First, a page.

This will be my last message as the CEO of TINZ. I am sad to be leaving, but as a wise woman once told me, it is always good to know when to go. That time is now. I hope I leave a legacy of truthfulness, integrity and talking truth to power.

I will continue to work on stronger integrity systems and greater transparency no matter what area I end up working in, as these are very core to my concerns about New Zealand's direction.

As we have always known, there is no room for complacency in godzone when it comes to keeping a watchful eye on corrupt or less than transparent behaviour – especially from our leaders.

How do we explain "Tone at the Top" to politicians who defend their behaviour by saying they are no more honest than 'any other politician'? What message is this sending the populace? We must insist our democratic representatives have integrity and be truthful at all times.

It is not good enough to say that you were honest because you answered all the questions you were asked, if the asker was asking the wrong questions. Integrity is about "doing the right thing even when no one is looking". It is about owning your mistakes, learning from them and regaining trust.

It is election season and we will soon be bombarded by the usual rhetoric of promises. TINZ is sending out a list of questions to the leaders of all the political parties to gauge their commitment to integrity and transparency. We will be publishing their responses on our website and will send out a reminder when these are available.

I will continue to watch TINZ with great interest, to see how it continues to work to grow New Zealanders’ understanding of what corruption is, how it harms us all, and most importantly growing a culture of lived integrity.

E noho ra

Janine

He aha te mea nui o te ao? He tangata, he tangata, he tangata

What is the most important thing in the world? It is the people, it is the people, it is the people

Open Government Partnership Announcement

URGENT – Have your say on progress of the Open Government Partnership’s National Action Plan 2016-18

Progress reporting on the New Zealand Open Government Partnership’s National Action Plan 2016-18 is now online. It will be updated quarterly.

The recently appointed Open Government Partnership (OGP) ‘Independent Reporter’ for New Zealand, Keitha Booth, is tasked with reporting to OGP headquarters in Washington. These reports are the main way stakeholders can track OGP progress in individual countries.   

You can provide feedback to keithabooth@gmail.com:

  • By 26 July, on the development of New Zealand’s National Action Plan.
  • By 30 September, on progress being made on this year’s plan commitments.

Public consultation and feedback is separately being sought by the State Services Commission (SSC) on their mid-term ‘self-assessment of progress’ on the Action Plan. You can provide this feedback

  • From 19 July until 1 August 2017 either online via OGPNZ, or alternatively in writing to OGP National Action Plan, State Services Commission, PO Box 325, Wellington 6140.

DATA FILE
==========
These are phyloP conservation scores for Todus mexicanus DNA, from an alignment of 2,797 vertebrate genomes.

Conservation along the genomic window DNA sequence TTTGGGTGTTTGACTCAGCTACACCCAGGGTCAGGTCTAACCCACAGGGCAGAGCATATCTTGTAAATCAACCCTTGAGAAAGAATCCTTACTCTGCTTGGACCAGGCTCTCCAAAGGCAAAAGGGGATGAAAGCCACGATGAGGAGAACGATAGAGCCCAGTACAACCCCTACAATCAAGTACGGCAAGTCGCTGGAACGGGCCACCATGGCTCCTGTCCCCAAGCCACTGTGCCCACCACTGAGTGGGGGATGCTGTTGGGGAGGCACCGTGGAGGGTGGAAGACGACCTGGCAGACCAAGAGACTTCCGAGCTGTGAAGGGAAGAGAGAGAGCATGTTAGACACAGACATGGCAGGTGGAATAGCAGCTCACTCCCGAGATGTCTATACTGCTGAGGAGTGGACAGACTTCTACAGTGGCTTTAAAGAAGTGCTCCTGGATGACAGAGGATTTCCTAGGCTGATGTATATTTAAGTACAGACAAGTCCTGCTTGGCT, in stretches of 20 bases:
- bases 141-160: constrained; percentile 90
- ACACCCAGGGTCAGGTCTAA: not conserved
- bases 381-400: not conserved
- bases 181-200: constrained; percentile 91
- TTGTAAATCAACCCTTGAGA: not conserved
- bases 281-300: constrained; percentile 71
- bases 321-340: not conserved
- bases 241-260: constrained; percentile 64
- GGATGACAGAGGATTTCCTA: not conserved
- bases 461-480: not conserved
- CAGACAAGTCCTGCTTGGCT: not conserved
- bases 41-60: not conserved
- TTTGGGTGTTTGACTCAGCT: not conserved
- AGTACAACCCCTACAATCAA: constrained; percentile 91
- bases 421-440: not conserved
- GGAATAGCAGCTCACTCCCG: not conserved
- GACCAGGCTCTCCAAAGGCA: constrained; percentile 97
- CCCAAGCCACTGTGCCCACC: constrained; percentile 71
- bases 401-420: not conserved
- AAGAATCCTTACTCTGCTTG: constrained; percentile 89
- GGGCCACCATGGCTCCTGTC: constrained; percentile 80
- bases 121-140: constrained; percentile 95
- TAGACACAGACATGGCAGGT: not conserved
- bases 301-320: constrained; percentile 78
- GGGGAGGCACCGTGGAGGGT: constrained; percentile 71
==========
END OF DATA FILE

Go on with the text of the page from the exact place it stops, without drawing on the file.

SSC’s finalised mid-term self-assessment for New Zealand will be published on the international Open Government Partnership website by 30 September 2017.

The Open Government Partnership (OGP) is an international initiative where the governments of 75 countries have committed to becoming more open, accountable and responsive to citizens. New Zealand joined the OGP in 2014 and is now implementing its second National Action Plan. This second National Action Plan for Open Government was co-created with New Zealanders and was released by the New Zealand Government on 20 October 2016. Work is underway in seven areas: open budget; official information; open data; ongoing engagement for OGP; access to legislation; and improving policy practices

Ernie Ko Chair TI Chinese Tapei

TINZ presents in Taiwan

by Janine McGruddy

TINZ Chief Executive Officer

One of the many joys of being the CEO of TINZ has been the opportunity to share our experiences in New Zealand on a global level. In June, the Transparency International -Chinese Taipei chapter hosted me for a series of presentations to engaged groups within the defence and local government sectors.

My first afternoon upon arriving in Taiwan was getting to know Adam Foldes from TI Head Office in Berlin and Ernie Ko, Deputy Chief Executive Officer TI – Chinese Taipei (TI-CT). We spent a wonderful afternoon at the National Palace Museum with an excellent guided tour.

That evening we joined more of our TI-CT colleagues at a formal welcome dinner at the Army Association – a delightfully traditional building – with the host, General Bo, Vice Minister of Ministry of National Defence and members of the Ministry of National Defence: Director General Wen of Political Warfare Bureau, Director General Lin of Department of Judicial Affairs, Deputy Chief Wu of Inspector General Office, Director Huang of Defence Procurement Office and Director Xu of Ethics Office.

This was my introduction to the first of many 10-11 course Chinese style banquets to come. We clearly received the VIP treatment; it was very impressive. Despite only being in Taiwan for 5 days, I sampled a very wide variety of their cuisine. Proudly, I can now eat peanuts with chopsticks… always good to learn new skills.